Health insurance premiums to rise
Health insurers plan to raise premiums for some Americans as a direct result of the health overhaul, complicating Democrats’ efforts to trumpet their signature achievement before the midterm elections.
Aetna Inc., some BlueCross BlueShield plans and other smaller carriers have asked for premium increases of between 1% and 9% to pay for extra benefits required under the law, according to filings with state regulators.
Congress’s refashioning of U.S. health coverage is causing them to pass on more costs to consumers than Democrats predicted.
The rate increases largely apply to policies for individuals and small businesses and don’t include people covered by a big employer or Medicare.
About 9% of Americans buy coverage through the individual market, according to the Census Bureau. About one-fifth of people who get coverage through their employer work at companies with 50 or fewer employees, according to the Kaiser Family Foundation. People in both groups are likely to feel the effects of the proposed increases, even as they see new benefits under the law, such as the elimination of lifetime and certain annual coverage caps.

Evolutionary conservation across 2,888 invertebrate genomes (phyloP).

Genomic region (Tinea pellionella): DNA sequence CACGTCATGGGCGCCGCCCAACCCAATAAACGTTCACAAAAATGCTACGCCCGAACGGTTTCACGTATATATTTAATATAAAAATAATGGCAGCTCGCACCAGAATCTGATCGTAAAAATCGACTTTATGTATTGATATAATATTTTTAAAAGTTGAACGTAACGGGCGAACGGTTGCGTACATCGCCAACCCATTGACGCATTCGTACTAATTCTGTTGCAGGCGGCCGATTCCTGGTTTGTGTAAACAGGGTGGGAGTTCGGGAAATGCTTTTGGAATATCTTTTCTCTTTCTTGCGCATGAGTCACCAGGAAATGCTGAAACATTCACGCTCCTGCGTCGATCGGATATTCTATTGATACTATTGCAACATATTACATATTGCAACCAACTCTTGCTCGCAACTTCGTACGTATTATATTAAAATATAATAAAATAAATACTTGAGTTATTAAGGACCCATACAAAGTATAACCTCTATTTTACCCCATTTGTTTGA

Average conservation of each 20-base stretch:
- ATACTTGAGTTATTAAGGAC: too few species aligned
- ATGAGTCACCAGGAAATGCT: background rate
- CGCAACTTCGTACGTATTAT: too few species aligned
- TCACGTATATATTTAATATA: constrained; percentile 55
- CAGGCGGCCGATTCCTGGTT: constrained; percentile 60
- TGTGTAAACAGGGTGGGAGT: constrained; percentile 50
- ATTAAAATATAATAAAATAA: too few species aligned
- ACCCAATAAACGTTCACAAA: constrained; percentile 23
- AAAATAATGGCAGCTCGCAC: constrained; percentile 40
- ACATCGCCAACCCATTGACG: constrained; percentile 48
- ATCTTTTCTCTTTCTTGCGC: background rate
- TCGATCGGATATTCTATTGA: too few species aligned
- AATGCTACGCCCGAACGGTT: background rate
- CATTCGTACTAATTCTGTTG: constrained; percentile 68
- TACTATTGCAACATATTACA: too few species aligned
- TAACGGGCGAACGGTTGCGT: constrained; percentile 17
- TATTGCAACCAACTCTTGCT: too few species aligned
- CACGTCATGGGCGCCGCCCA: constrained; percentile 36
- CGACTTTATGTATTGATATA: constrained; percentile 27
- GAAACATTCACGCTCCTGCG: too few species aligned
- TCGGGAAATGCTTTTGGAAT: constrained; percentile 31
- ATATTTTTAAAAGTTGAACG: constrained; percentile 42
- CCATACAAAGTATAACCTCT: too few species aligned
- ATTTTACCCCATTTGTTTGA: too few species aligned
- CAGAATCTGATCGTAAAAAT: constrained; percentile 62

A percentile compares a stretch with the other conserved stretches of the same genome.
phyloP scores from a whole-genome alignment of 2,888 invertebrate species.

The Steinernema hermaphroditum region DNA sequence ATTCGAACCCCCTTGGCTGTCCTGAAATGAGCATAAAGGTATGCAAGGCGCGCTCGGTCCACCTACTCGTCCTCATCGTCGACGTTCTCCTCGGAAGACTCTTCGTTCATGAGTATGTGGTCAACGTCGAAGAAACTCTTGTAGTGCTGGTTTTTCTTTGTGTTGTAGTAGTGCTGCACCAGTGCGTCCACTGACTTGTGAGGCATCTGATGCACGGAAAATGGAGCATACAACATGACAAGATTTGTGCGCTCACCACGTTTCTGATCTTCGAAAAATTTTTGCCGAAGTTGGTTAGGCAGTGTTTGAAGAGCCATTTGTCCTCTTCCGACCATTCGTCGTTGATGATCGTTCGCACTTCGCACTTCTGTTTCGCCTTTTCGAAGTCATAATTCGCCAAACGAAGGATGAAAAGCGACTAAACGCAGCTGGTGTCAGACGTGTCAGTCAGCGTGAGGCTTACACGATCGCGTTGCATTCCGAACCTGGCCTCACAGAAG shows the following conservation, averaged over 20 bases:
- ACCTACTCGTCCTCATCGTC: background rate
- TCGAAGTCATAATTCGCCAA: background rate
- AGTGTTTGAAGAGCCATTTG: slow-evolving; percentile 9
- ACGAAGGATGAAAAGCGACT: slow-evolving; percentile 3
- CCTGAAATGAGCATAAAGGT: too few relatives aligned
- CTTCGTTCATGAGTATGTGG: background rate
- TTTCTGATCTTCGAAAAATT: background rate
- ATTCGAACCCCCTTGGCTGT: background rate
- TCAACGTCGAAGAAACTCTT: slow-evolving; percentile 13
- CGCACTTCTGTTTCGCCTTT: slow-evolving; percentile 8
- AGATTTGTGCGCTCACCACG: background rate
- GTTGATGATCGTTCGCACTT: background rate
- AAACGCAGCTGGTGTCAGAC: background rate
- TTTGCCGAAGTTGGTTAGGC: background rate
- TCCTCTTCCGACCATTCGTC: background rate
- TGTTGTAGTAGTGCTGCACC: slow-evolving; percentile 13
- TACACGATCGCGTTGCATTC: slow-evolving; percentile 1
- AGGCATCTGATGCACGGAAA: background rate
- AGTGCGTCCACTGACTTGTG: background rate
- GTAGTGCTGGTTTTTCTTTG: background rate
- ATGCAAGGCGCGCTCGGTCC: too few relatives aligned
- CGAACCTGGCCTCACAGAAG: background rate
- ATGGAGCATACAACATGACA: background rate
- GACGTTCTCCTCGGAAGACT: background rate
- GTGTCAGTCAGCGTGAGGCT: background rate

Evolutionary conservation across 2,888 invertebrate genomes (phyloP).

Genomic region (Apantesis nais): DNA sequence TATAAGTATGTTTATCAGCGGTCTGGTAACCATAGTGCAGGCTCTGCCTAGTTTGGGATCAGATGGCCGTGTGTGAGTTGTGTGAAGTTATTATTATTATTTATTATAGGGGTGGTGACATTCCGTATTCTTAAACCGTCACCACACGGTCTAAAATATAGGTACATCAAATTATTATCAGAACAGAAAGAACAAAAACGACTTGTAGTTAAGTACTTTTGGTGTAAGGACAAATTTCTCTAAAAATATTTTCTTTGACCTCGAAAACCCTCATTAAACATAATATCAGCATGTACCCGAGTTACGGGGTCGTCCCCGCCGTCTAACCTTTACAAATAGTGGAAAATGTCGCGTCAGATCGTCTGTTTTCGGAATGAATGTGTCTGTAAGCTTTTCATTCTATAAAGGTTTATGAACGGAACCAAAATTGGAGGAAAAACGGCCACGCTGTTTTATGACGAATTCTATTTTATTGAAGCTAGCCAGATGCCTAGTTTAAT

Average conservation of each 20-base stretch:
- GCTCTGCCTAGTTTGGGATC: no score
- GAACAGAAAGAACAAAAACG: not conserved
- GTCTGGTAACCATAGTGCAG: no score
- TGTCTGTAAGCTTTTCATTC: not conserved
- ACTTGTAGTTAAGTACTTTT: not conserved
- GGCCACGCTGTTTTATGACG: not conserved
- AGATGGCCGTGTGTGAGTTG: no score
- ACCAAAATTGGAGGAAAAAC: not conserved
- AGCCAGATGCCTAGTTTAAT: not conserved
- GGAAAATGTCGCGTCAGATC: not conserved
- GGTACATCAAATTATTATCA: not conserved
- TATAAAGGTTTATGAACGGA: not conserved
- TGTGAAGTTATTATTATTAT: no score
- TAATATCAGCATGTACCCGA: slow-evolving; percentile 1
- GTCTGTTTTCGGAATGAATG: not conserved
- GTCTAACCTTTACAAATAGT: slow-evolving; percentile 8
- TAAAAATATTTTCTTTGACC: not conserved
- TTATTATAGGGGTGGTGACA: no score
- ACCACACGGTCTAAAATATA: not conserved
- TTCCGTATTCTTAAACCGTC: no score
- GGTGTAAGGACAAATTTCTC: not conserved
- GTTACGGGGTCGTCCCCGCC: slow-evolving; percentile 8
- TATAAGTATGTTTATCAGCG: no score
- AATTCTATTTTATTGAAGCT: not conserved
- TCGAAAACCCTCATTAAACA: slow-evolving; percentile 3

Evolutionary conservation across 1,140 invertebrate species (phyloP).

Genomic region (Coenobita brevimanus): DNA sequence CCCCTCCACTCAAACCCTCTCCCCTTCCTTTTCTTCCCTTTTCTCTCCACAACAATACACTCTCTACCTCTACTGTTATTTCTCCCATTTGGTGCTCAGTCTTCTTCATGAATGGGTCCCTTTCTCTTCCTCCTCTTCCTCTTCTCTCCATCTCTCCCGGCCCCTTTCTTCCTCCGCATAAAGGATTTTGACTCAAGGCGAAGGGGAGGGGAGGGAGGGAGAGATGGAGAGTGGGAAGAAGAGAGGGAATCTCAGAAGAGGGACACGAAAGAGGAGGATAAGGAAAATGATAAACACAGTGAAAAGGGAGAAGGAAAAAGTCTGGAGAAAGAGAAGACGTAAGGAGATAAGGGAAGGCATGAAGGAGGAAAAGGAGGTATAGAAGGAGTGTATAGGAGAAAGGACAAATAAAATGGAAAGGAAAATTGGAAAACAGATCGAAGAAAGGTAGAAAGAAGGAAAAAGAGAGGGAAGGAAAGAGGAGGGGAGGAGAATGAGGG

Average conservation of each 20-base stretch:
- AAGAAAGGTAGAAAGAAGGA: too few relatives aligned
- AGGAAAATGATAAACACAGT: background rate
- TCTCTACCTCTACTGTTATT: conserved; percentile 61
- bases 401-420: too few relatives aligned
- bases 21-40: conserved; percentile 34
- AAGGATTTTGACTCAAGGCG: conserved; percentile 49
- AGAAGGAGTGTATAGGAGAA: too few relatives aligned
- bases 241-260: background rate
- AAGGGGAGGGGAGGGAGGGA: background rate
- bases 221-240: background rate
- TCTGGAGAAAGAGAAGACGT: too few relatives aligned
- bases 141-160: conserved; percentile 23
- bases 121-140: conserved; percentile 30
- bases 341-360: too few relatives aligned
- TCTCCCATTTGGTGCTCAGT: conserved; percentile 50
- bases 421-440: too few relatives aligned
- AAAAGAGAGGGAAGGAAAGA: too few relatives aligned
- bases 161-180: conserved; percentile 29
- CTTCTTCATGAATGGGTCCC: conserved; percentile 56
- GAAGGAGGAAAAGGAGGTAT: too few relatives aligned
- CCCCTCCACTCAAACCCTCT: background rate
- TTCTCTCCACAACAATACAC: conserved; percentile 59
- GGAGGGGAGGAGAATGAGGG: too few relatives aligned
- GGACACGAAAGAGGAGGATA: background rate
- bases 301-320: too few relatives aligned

Posted on September 8, 2010, in Newspaper & Journal Articles, Politics & The Economy and tagged aetna, blue cross, blue shield, health care, health insurance, healthcare costs, small business. Bookmark the permalink. Leave a comment.